It’s the Holidays. Keep it Simple

It’s the Holidays.  Keep it Simple


As the Holidays approach, we begin to plan our special meals for those very special days and nights with family and friends.  All too often the desire to impress our guests takes over and far too much time is spent in the kitchen and no enough time is spent with our guests themselves. The risk and time dedicated to trying a new recipe (out of one of those foodie magazines with the pretty pictures) can sometimes end in disaster. Or at the very least, working in the kitchen can consume so much of our time that we loose sight of the purpose of our meal, which for me is to enjoy time with friends and family.  My simple but important advice: KEEP IT SIMPLE. 

To spend more time with your guests and less time in the kitchen, the menu should be simple.  Cooking is based on methodology, technique, watching, tasting and adjusting.  Pay attention to the ingredients before you and give them the respect they deserve.  At some level, it took another individual’s passion to grow, raise or prepare them; now is your cancel to take his or her patience in the field and use them at the table.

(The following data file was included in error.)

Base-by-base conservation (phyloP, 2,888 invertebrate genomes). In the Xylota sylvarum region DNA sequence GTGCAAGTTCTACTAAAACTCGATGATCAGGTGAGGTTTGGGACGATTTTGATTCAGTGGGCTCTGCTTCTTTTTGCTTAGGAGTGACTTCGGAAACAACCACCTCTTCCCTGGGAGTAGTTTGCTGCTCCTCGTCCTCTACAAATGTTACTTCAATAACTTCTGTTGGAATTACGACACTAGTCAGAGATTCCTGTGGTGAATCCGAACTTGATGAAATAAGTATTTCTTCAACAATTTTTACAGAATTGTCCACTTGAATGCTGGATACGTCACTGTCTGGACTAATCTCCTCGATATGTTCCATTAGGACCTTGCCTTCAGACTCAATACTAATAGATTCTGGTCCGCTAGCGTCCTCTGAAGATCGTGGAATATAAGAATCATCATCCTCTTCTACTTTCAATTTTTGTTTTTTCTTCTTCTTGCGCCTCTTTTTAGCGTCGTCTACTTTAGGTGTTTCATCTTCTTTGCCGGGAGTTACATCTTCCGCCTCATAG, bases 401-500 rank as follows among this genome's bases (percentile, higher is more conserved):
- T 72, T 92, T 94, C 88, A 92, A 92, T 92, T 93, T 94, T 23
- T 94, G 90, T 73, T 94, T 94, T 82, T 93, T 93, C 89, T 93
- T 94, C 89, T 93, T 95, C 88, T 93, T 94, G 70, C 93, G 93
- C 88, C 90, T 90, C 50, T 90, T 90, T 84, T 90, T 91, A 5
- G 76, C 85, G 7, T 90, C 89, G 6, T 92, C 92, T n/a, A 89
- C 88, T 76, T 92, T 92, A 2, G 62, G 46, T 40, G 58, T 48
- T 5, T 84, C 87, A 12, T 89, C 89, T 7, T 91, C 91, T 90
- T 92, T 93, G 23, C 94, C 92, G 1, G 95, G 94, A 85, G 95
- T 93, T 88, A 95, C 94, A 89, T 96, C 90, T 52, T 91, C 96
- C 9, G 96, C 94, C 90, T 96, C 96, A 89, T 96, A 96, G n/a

As a professional chef I am constantly asked how to make just about everything imaginable.  Truth is, I have almost no recipes, certainly very few recipes to memory. Unless it pertains to pastry treats, which is an area I have spent much of my culinary career perfecting, I go to the tried & true: the back of the can.    When asked how to make the perfect pumpkin pie, for example, I turn to the best all-American recipe on the back of the can of Libby’s brand pumpkin puree.  Follow it to the T and do not substitute even “pumpkin pie spice” for the individual ingredients and you’ll be more than impressed.  Sound too simple or not authentic? Think again. 

Let this hold true for all your preparations this Holiday season.  Use quality ingredients.  Dairy fresh butter and cream.  Fresh butchered fowl or roasts.  Farm fresh produce and don’t forget the Organic Eggnog.  The bottom line: if you start with quality, prepare the classics that almost every family member and friend love, you will spend more time with them and less in the kitchen.  And I guarantee you will still get rave reviews. 

 Save the cooking magazine recipes for a night with a few friends.  If they are a hit, you look like a champ, if the recipe bombs, well, pop the cork on another bottle of wine.

Wishing you all a very happy holiday season.

Cheers, Chris (aka Chef Ritchie)


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